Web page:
Can seashells save the world?

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For hundreds of millions of years, marine creatures of all shapes, sizes and descriptions have gone about the daily business of converting calcium ions dissolved in seawater into the hard shells and skeletons that are so reminiscent of a trip to the seaside. Many of these shell-makers are tiny life forms that die in their billions each day, falling to the seabed to form what will eventually become another geological layer of rock. Without them we wouldn’t have the White Cliffs of Dover, Chartres Cathedral or any of the other limestone wonders of the world.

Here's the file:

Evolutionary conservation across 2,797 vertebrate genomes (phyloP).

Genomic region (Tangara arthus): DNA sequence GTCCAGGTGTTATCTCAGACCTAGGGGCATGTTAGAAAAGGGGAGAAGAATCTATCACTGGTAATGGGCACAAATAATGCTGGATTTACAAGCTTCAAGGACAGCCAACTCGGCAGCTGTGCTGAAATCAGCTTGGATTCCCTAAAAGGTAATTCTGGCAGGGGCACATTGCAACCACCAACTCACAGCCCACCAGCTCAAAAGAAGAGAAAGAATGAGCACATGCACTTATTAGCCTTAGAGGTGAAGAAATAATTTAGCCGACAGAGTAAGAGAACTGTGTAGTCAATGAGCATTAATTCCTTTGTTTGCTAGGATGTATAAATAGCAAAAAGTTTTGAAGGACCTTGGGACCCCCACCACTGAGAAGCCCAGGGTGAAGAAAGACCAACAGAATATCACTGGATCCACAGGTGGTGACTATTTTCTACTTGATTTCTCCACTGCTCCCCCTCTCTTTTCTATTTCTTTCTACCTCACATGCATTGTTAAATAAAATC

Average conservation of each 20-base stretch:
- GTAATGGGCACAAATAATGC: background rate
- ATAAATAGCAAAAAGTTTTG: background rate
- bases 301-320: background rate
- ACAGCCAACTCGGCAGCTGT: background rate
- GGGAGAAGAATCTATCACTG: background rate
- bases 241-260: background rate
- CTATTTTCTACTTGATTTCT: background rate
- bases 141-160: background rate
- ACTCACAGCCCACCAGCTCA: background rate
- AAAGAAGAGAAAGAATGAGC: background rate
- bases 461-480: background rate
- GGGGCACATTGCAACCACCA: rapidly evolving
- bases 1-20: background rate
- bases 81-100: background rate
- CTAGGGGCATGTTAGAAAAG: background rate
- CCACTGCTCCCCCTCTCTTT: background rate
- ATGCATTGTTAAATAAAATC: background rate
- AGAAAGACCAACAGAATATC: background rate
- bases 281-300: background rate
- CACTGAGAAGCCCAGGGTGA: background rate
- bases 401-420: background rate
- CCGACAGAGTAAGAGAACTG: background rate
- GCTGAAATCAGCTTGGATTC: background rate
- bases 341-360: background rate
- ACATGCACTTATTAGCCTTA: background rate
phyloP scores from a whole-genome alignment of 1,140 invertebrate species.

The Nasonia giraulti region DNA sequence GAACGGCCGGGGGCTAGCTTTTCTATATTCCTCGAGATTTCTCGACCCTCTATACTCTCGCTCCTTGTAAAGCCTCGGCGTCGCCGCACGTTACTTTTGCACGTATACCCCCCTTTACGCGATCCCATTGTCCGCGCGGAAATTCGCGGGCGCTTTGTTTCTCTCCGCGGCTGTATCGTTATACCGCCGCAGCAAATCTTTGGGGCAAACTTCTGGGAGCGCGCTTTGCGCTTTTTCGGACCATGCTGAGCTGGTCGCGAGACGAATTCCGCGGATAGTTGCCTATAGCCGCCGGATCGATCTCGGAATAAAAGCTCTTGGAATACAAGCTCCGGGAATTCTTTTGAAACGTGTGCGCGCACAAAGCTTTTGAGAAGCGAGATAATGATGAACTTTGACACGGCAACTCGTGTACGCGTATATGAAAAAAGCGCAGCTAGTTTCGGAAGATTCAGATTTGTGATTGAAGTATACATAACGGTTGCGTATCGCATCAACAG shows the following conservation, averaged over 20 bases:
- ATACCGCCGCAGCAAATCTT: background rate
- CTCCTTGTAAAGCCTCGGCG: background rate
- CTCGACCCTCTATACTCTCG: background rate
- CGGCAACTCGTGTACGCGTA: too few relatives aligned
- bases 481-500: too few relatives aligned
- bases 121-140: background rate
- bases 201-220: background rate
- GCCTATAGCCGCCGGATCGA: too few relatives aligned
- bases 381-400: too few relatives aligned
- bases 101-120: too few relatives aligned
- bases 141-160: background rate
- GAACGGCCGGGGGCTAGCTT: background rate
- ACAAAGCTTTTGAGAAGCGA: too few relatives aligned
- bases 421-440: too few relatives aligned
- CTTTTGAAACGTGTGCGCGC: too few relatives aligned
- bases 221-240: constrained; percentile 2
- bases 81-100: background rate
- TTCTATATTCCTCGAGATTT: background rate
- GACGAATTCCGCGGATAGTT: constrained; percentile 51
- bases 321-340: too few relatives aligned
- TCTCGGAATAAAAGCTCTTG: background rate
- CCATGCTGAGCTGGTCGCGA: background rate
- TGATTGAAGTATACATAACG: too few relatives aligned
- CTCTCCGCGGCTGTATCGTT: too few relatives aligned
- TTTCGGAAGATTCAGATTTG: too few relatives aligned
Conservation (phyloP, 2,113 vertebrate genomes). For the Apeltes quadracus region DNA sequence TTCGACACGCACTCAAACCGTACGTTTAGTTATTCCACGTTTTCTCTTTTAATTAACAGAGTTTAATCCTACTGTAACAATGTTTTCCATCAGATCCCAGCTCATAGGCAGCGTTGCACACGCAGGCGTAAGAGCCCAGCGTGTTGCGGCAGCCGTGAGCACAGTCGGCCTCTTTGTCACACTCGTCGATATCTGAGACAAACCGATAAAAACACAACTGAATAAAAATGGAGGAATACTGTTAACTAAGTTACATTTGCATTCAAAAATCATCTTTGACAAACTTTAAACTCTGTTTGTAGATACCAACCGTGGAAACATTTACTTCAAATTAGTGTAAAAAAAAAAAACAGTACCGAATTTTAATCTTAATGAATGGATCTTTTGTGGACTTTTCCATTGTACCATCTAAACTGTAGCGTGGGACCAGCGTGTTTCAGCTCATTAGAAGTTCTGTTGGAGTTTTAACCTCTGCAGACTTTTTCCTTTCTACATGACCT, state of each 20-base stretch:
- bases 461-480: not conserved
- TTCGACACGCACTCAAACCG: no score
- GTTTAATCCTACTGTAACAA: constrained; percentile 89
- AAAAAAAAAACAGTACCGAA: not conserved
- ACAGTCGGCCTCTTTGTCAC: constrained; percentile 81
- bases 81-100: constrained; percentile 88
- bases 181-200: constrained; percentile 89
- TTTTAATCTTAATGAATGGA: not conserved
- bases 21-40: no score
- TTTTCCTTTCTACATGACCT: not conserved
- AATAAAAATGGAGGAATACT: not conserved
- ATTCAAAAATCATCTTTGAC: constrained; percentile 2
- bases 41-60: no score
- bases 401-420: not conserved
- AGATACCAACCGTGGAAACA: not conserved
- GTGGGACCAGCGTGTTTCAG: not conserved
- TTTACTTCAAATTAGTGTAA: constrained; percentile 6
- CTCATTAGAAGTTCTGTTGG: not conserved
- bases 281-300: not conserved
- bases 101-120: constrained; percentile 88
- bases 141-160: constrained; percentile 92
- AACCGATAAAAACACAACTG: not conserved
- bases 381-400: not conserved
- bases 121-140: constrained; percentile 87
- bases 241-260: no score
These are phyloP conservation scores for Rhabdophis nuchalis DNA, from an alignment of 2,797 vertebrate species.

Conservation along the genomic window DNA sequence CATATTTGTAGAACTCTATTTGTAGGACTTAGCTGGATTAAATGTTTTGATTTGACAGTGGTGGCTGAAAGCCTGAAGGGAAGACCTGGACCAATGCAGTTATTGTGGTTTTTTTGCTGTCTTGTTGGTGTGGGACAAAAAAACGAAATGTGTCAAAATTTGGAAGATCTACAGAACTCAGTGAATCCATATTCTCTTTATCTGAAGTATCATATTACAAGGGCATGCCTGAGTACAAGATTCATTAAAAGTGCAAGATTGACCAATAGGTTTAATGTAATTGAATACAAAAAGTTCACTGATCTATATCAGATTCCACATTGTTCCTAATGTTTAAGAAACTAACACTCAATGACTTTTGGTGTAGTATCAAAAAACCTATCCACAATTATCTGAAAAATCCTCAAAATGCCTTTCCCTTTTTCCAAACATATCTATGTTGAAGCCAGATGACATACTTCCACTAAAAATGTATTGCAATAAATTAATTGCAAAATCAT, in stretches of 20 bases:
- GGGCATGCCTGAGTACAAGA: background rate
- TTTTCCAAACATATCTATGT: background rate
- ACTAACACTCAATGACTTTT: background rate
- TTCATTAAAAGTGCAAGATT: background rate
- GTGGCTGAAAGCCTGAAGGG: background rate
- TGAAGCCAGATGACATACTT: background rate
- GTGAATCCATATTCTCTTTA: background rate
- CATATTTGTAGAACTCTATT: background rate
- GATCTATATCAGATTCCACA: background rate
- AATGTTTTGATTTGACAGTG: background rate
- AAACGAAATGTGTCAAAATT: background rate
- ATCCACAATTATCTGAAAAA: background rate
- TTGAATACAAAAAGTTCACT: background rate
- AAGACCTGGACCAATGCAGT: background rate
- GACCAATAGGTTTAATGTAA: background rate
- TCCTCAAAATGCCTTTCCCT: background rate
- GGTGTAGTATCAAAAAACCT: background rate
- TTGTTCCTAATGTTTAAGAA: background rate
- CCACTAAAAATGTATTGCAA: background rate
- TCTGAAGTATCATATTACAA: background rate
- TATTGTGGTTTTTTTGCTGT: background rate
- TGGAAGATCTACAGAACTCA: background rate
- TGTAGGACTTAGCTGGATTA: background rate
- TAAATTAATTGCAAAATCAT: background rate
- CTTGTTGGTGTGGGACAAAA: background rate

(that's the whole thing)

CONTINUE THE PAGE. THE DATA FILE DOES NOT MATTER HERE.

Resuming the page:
The chemistry behind the process of shell-making, called marine calcification, relies on a complex series of chemical equations kept in a state of equilibrium